Sikh groups throughout the Lower Mainland have formed a concerted effort to help Syrian refugees any way they can.
In the Central Fraser Valley, two Abbotsford gurdwaras have pledged to offer free meals, clothing and blankets to hundreds of refugees for their first three months in Canada. Along with congregations in Vancouver, Richmond, New Westminster and Surrey, they will carry out a province-wide campaign to connect refugee families with people willing to house them. And the Khalsa School, an independent Sikh school with a new campus in Mission, has offered free tuition to 200 refugee children.
“It fits into the first virtue of our faith, which is to do selfless service,” said Sundeep Kaur, an administrator at the Khalsa School Mission. The school also operates a preschool and child care facility in Abbotsford, where they will offer free spaces for refugees.
Volunteers and representatives from gurdwaras, schools, and community groups from Metro Vancouver and the Fraser Valley came together at a Nov. 20 forum organized by Surrey Centre MP Randeep Sarai, hoping to contribute whatever they could to the thousands of refugees fleeing unrest in Syria who are expected to settle in British Columbia. They formed a partnership called the Sikh Societies of British Columbia, and now plan to meet regularly for more co-ordinated charity projects.
“We are very excited to help … they need all the support,” said Balwant Sanghera, one of the forum’s organizers.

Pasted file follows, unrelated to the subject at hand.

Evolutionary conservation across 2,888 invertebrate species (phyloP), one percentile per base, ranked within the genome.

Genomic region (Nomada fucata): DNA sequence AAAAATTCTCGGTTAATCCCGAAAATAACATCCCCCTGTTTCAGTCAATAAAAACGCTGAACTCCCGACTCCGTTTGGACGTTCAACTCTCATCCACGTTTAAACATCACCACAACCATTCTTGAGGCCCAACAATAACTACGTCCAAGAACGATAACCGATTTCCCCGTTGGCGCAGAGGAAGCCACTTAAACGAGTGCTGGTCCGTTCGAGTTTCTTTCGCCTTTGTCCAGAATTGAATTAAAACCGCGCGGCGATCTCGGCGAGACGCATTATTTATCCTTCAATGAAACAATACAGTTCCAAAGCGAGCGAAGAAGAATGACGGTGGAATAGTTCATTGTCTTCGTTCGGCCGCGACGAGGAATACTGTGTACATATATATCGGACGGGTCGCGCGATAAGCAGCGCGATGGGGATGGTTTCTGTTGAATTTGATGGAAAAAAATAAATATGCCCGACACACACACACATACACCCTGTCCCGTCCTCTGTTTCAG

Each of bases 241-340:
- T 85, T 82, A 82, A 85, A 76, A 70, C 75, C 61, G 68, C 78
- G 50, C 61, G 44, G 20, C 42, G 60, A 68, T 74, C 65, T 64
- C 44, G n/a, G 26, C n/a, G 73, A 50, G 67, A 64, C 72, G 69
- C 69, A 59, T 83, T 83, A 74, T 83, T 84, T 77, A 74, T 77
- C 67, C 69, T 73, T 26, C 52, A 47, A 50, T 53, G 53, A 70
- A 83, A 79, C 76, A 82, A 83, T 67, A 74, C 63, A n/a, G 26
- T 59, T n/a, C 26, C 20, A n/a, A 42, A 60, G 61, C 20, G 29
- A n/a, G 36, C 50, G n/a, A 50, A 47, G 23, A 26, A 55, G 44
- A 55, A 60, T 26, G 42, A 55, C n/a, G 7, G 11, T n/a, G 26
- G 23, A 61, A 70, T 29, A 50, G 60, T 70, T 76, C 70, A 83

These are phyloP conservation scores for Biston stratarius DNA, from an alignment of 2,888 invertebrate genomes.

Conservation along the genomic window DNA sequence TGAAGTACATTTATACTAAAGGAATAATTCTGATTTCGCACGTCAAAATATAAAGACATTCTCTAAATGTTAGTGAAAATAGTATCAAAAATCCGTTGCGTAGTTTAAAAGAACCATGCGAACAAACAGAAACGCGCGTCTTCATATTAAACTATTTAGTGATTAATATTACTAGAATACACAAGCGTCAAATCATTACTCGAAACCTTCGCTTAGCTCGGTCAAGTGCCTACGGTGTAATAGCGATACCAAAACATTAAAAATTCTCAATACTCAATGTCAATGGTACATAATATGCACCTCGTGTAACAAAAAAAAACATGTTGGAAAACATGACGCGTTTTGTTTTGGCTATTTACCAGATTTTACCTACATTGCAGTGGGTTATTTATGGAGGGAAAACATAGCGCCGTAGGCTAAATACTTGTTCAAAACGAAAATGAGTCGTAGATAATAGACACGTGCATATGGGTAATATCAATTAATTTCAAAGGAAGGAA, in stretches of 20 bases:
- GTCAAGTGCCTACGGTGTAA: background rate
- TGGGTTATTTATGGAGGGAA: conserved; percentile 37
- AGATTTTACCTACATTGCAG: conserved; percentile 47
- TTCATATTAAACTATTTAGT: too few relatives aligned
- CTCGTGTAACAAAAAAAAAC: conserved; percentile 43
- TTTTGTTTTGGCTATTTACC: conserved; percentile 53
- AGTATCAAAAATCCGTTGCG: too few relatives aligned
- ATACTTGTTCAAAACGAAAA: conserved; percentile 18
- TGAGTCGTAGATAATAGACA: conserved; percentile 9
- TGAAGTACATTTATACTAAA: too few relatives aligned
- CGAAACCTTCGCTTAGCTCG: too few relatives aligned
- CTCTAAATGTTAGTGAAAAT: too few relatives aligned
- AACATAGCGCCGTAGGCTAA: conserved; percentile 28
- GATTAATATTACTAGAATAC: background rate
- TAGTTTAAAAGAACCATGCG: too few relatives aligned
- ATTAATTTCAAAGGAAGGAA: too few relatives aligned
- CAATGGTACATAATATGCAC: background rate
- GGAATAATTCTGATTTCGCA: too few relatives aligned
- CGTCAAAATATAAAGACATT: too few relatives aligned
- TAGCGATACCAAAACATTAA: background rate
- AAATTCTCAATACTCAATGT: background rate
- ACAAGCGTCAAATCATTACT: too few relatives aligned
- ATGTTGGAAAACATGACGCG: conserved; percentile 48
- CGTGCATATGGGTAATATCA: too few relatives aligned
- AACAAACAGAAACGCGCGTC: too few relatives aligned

Representatives from the Gurdwara Baba Banda Singh Bahadar, on South Fraser Way, and the Gurdwara Sahib Kalgidhar Darbar, on Blueridge Drive, have pledged to participate by donating food, clothing and bedding. Organizers say they’re in touch with representatives from the Abbotsford Khalsa Diwan Society, who hope to contribute as well.
School-age refugee children and youth receive fully funded seats at public schools. But if they opt for the independent program at Khalsa School, in Miracle Valley north of Mission, the usual $150-per-month tuition will be funded through community donations. The school offers classes in the Punjabi language and Sikh history, as well as time for Sikh religious observance, but they currently offer alternative programming for students of other faiths – an option that will be offered to refugees, most of whom are expected to be Muslim or Christian. Schooling takes place in English, but some of the teachers speak Arabic — which could help newcomers still working to develop their English skills.
Located on the grounds of a former treatment centre, the Mission school opened for their first year this fall, and currently has 25 students with space for up to 130.